Dara Kass, MD, has always been a change agent. Early in her career, she became a passionate advocate for women in emergency medicine and started FemInEM, a membership organization that provides resources and community to support women working in emergency medicine. She worked clinically and taught residents and medical students while conducting research on gender equity issues. Her instinct to advocate for the most vulnerable drew her into advocacy work, and she soon realized that emergency physicians have the training and skills to make an impact on access to care beyond the emergency department (ED).
Explore This IssueACEP Now: Vol 41 – No 12 – December 2022
That same desire to make things better led to her current role as Region 2 director of the U.S. Department of Health and Human Services, an area that includes New York, New Jersey, U.S. territories in the Caribbean, and several federally recognized Tribal Nations. The 10 HHS regional directors are politically appointed by the Presidential administration to liaise with state and local leaders and elected officials to make sure the new federal policies and procedures are communicated to stakeholders in a way that is reflective of their needs.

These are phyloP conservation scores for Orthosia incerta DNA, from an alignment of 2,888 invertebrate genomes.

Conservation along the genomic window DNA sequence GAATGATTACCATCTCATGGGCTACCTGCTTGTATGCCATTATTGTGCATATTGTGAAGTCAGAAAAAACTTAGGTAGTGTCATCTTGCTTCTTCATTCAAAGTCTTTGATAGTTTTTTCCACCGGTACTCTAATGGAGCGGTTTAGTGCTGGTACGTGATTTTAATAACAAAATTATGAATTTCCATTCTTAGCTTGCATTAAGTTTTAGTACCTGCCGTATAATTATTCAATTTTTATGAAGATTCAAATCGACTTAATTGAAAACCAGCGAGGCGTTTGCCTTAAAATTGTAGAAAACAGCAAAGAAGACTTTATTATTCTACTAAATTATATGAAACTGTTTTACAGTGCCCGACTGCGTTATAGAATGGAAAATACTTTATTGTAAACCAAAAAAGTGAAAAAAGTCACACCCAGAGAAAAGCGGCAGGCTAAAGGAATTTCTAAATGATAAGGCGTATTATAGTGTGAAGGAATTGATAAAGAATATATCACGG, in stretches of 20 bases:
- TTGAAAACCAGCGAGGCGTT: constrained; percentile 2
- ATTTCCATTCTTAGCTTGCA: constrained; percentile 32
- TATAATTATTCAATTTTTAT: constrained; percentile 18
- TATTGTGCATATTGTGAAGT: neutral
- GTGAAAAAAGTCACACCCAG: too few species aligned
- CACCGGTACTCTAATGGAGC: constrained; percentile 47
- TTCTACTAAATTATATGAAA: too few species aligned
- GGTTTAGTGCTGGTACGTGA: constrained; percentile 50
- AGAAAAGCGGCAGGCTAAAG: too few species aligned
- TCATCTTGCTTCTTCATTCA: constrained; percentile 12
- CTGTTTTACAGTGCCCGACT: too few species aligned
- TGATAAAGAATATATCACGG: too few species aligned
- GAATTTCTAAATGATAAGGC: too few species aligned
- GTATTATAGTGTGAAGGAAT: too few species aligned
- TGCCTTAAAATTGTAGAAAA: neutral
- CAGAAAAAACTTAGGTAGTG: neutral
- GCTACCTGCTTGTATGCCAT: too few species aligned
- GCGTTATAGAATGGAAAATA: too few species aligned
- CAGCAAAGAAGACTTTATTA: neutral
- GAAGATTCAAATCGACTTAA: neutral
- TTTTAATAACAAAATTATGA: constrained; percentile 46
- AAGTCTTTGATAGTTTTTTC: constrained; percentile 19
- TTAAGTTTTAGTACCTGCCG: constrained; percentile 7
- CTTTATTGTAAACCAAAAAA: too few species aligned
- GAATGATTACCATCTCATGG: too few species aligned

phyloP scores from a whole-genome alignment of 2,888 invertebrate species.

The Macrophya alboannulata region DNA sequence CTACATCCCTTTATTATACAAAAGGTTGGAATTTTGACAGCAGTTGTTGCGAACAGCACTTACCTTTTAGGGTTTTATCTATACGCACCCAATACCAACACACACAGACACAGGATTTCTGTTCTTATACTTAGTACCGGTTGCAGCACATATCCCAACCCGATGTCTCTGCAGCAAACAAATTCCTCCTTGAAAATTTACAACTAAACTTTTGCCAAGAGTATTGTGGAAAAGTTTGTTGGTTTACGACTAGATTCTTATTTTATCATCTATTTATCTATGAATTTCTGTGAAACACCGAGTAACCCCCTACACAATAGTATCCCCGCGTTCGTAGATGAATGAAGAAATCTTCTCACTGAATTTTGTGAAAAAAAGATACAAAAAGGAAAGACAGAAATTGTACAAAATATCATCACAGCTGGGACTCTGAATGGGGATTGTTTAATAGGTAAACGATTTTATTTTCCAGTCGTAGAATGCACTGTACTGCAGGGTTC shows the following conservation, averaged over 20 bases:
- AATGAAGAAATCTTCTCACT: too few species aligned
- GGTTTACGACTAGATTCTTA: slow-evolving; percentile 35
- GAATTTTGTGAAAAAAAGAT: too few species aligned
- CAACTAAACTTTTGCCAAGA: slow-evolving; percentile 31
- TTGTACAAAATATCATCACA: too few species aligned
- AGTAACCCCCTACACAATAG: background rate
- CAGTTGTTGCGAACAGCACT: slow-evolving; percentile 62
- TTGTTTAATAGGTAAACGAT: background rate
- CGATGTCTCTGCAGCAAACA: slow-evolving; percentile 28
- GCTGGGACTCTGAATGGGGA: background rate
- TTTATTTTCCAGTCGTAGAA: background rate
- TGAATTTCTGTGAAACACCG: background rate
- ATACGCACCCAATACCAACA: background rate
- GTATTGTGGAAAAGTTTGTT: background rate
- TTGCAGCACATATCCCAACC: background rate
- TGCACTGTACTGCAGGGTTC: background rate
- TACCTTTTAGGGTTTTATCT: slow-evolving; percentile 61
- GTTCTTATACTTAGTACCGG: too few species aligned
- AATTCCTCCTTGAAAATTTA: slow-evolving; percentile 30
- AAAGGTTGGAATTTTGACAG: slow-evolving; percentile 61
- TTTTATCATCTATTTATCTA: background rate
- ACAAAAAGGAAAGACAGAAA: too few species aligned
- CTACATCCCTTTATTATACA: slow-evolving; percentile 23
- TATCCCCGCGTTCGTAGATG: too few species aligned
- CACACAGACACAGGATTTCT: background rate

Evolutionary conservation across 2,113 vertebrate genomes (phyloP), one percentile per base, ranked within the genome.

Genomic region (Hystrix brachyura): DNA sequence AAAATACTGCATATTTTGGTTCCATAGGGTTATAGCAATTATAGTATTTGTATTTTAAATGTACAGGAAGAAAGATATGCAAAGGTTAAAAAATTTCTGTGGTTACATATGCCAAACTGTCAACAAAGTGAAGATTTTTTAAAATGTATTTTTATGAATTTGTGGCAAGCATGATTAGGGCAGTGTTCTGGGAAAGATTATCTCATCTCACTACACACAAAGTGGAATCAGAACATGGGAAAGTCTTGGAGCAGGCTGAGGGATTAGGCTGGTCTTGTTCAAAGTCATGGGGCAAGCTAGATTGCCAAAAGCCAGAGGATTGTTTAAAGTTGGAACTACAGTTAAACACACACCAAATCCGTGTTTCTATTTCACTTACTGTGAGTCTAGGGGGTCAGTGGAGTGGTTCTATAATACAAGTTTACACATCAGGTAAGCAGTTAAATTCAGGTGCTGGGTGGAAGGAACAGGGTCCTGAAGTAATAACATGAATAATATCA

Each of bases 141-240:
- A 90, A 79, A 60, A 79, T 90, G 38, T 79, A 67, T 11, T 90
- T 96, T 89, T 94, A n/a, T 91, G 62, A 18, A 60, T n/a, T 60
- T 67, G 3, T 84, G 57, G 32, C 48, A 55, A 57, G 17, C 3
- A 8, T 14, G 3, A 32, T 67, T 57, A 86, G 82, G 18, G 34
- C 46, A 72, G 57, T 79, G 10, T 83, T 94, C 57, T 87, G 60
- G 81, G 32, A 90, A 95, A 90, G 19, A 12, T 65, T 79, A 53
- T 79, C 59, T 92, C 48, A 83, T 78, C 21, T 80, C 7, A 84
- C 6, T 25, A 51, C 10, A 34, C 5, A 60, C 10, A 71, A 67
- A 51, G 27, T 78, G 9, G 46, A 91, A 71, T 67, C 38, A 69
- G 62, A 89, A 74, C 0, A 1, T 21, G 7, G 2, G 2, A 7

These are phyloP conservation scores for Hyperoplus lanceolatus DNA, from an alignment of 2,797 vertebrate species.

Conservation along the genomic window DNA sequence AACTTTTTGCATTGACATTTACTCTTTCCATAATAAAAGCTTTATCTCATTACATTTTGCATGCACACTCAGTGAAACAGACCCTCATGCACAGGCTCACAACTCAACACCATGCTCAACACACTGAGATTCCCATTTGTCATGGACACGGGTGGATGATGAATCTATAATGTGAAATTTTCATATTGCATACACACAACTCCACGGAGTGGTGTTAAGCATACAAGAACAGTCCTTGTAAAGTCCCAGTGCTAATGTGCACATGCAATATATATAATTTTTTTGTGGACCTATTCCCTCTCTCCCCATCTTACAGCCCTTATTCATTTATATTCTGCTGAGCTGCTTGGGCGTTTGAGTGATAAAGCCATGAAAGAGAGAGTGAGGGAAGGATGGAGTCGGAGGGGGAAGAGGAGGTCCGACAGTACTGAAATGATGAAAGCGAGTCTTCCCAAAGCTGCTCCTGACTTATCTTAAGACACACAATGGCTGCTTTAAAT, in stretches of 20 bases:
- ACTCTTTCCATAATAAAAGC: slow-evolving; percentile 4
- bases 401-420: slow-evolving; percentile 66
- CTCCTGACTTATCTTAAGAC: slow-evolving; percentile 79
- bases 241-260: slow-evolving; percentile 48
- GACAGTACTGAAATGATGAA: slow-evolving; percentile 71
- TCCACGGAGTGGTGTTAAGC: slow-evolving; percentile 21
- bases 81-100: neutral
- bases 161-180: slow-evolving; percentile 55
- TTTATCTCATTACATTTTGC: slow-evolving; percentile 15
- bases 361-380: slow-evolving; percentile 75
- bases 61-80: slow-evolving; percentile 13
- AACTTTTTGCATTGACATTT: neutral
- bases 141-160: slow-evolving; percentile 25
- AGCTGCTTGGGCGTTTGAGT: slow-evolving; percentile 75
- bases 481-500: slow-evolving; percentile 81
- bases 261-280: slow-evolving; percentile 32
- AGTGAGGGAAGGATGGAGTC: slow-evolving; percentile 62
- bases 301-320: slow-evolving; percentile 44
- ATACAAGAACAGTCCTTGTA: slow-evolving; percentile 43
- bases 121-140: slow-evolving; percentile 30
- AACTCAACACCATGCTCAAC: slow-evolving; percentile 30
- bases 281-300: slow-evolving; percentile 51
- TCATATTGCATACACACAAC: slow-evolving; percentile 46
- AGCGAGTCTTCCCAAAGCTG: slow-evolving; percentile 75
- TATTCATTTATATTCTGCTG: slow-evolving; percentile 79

Getting appointed to the role was a long process. Dr. Kass submitted a general application through the transitions website for the Biden administration and looked through the “United States Government Policy and Supporting Positions,” commonly known as the Plum Book, a meaty document published online after each presidential election. Although there is no direct application process for political appointments, it was helpful for her to parse the over 4,000 federal positions in the executive branches of the Federal Government to understand which role might fit her qualifications.
Dr. Kass was proactive, utilizing the personal connections she built through her advocacy efforts to personally express her interest in available roles. She also collected numerous letters of support from elected officials and community leaders to support her application. Dr. Kass received her first call about the job in February 2021 and went through a comprehensive interview process, eventually getting the job in November of that same year.
In her role, Dr. Kass has a seat at the table on critical public health conversations happening at the highest level–the implementation of the 9-8-8 national suicide hotline, expanding care for substance and opioid abuse, lessons learned from COVID and monkeypox vaccination programs—and she said her experience in emergency medicine allows her to, “really lean into a lot of my lived experiences and come up-to-date quickly.”